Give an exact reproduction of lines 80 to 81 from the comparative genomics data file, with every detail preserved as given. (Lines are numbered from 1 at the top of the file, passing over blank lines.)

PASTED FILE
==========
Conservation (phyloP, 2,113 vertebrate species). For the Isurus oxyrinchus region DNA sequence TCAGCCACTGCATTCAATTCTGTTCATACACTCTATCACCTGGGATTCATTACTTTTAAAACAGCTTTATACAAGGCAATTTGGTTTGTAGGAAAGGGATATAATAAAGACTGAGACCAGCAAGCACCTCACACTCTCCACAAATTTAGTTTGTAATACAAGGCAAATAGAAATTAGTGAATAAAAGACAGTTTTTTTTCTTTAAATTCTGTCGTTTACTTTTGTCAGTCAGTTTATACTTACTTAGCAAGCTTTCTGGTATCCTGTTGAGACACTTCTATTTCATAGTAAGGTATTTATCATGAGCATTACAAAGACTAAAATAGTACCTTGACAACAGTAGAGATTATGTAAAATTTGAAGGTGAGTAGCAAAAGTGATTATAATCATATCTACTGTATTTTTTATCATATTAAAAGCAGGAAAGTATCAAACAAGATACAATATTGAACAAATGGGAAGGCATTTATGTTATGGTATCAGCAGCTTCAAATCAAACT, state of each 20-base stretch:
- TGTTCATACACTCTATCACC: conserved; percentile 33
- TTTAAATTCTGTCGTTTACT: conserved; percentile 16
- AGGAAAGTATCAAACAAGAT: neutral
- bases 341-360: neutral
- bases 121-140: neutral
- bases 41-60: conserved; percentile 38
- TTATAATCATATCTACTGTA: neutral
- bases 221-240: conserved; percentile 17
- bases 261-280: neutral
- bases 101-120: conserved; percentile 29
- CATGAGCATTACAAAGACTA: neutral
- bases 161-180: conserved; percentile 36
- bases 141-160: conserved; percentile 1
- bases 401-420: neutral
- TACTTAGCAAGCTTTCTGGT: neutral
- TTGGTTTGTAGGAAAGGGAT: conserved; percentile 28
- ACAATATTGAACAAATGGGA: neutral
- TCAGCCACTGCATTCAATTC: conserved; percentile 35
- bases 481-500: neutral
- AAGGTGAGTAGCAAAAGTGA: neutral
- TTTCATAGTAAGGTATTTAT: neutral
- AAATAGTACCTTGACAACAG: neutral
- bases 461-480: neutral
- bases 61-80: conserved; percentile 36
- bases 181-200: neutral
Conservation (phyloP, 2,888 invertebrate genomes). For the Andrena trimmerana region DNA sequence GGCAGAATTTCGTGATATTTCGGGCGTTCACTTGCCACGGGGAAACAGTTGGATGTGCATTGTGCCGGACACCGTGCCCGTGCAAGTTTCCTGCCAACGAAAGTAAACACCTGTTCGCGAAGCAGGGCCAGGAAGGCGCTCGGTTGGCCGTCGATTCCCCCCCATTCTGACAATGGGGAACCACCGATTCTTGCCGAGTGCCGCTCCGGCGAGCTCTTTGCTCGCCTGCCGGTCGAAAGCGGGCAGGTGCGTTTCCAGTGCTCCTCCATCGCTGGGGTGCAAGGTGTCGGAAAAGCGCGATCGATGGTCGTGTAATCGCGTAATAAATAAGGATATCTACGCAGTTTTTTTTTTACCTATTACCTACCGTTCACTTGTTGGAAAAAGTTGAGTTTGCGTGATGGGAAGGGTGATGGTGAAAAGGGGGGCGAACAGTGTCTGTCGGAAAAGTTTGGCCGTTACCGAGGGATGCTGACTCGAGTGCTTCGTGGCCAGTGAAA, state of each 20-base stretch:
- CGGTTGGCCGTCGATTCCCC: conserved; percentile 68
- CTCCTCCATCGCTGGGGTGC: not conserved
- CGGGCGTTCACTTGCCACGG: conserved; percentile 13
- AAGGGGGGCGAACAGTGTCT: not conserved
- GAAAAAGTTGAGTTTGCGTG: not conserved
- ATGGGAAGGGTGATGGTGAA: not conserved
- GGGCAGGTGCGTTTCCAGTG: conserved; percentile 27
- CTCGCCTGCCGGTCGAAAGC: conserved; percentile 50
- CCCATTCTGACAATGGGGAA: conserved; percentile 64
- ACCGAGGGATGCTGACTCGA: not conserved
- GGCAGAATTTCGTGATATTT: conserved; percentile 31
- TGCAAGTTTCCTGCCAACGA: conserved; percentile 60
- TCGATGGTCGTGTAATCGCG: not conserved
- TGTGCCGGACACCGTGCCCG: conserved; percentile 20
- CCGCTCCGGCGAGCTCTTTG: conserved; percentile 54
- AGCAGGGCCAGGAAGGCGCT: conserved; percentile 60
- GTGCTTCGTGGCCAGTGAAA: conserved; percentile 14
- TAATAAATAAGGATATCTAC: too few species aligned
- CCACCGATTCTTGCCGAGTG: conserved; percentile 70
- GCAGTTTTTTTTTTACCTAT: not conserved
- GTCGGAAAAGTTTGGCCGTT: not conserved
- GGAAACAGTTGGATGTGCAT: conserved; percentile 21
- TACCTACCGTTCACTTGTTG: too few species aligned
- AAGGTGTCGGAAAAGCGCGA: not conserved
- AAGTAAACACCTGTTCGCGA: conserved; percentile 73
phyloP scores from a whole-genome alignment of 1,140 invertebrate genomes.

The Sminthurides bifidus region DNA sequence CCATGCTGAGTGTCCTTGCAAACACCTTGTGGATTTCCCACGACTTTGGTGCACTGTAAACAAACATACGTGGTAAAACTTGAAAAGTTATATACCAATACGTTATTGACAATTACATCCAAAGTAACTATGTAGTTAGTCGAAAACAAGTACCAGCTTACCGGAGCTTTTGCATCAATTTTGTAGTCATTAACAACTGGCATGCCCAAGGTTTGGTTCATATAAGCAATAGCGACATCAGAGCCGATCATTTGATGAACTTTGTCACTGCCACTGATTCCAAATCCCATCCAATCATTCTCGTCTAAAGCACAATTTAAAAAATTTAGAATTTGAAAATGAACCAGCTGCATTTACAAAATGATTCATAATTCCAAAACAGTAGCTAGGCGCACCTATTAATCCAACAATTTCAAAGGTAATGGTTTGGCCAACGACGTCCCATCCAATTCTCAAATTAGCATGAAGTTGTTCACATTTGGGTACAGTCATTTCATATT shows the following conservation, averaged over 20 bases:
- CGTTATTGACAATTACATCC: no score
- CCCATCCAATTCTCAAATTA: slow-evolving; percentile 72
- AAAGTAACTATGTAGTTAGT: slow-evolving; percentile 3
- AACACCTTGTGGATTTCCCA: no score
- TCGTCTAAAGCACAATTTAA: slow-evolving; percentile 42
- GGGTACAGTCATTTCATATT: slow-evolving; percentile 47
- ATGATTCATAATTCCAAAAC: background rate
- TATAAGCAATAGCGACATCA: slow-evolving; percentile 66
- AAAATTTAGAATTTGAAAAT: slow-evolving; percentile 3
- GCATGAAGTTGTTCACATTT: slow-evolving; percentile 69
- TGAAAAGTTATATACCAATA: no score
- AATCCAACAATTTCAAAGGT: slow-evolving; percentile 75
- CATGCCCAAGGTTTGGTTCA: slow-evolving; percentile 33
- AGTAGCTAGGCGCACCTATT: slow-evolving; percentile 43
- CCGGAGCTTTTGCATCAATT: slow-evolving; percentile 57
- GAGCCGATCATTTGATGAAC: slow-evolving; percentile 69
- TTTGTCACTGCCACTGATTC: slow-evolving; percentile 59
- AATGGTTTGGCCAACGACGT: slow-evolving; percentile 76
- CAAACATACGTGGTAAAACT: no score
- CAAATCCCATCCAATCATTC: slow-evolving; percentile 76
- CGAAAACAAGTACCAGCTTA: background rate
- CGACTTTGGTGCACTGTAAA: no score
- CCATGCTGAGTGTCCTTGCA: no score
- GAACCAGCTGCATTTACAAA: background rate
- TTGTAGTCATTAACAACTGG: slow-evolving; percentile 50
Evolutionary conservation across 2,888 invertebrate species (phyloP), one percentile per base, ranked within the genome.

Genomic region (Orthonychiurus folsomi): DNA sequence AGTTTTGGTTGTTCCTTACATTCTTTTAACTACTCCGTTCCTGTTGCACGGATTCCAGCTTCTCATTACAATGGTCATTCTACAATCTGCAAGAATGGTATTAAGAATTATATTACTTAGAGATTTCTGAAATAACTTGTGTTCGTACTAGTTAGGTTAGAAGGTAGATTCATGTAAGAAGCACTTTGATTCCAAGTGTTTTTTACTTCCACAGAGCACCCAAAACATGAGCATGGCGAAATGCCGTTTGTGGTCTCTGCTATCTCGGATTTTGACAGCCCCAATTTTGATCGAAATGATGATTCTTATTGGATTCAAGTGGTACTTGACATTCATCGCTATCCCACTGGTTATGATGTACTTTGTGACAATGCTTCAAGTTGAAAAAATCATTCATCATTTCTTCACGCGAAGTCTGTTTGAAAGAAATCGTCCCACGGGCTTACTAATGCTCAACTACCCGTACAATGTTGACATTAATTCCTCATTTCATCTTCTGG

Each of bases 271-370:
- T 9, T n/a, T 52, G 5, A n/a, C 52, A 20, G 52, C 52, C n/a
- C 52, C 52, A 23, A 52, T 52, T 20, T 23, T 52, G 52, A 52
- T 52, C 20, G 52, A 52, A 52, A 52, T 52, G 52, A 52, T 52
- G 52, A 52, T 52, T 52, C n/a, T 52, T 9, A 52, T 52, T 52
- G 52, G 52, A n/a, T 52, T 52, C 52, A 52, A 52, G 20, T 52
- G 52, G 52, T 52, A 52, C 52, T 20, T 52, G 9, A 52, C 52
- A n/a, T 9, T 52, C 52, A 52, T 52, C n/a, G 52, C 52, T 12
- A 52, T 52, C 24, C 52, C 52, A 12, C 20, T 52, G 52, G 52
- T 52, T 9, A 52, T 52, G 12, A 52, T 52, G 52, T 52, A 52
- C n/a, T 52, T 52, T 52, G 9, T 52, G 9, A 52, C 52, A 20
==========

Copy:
Evolutionary conservation across 2,888 invertebrate species (phyloP), one percentile per base, ranked within the genome.

Genomic region (Orthonychiurus folsomi): DNA sequence AGTTTTGGTTGTTCCTTACATTCTTTTAACTACTCCGTTCCTGTTGCACGGATTCCAGCTTCTCATTACAATGGTCATTCTACAATCTGCAAGAATGGTATTAAGAATTATATTACTTAGAGATTTCTGAAATAACTTGTGTTCGTACTAGTTAGGTTAGAAGGTAGATTCATGTAAGAAGCACTTTGATTCCAAGTGTTTTTTACTTCCACAGAGCACCCAAAACATGAGCATGGCGAAATGCCGTTTGTGGTCTCTGCTATCTCGGATTTTGACAGCCCCAATTTTGATCGAAATGATGATTCTTATTGGATTCAAGTGGTACTTGACATTCATCGCTATCCCACTGGTTATGATGTACTTTGTGACAATGCTTCAAGTTGAAAAAATCATTCATCATTTCTTCACGCGAAGTCTGTTTGAAAGAAATCGTCCCACGGGCTTACTAATGCTCAACTACCCGTACAATGTTGACATTAATTCCTCATTTCATCTTCTGG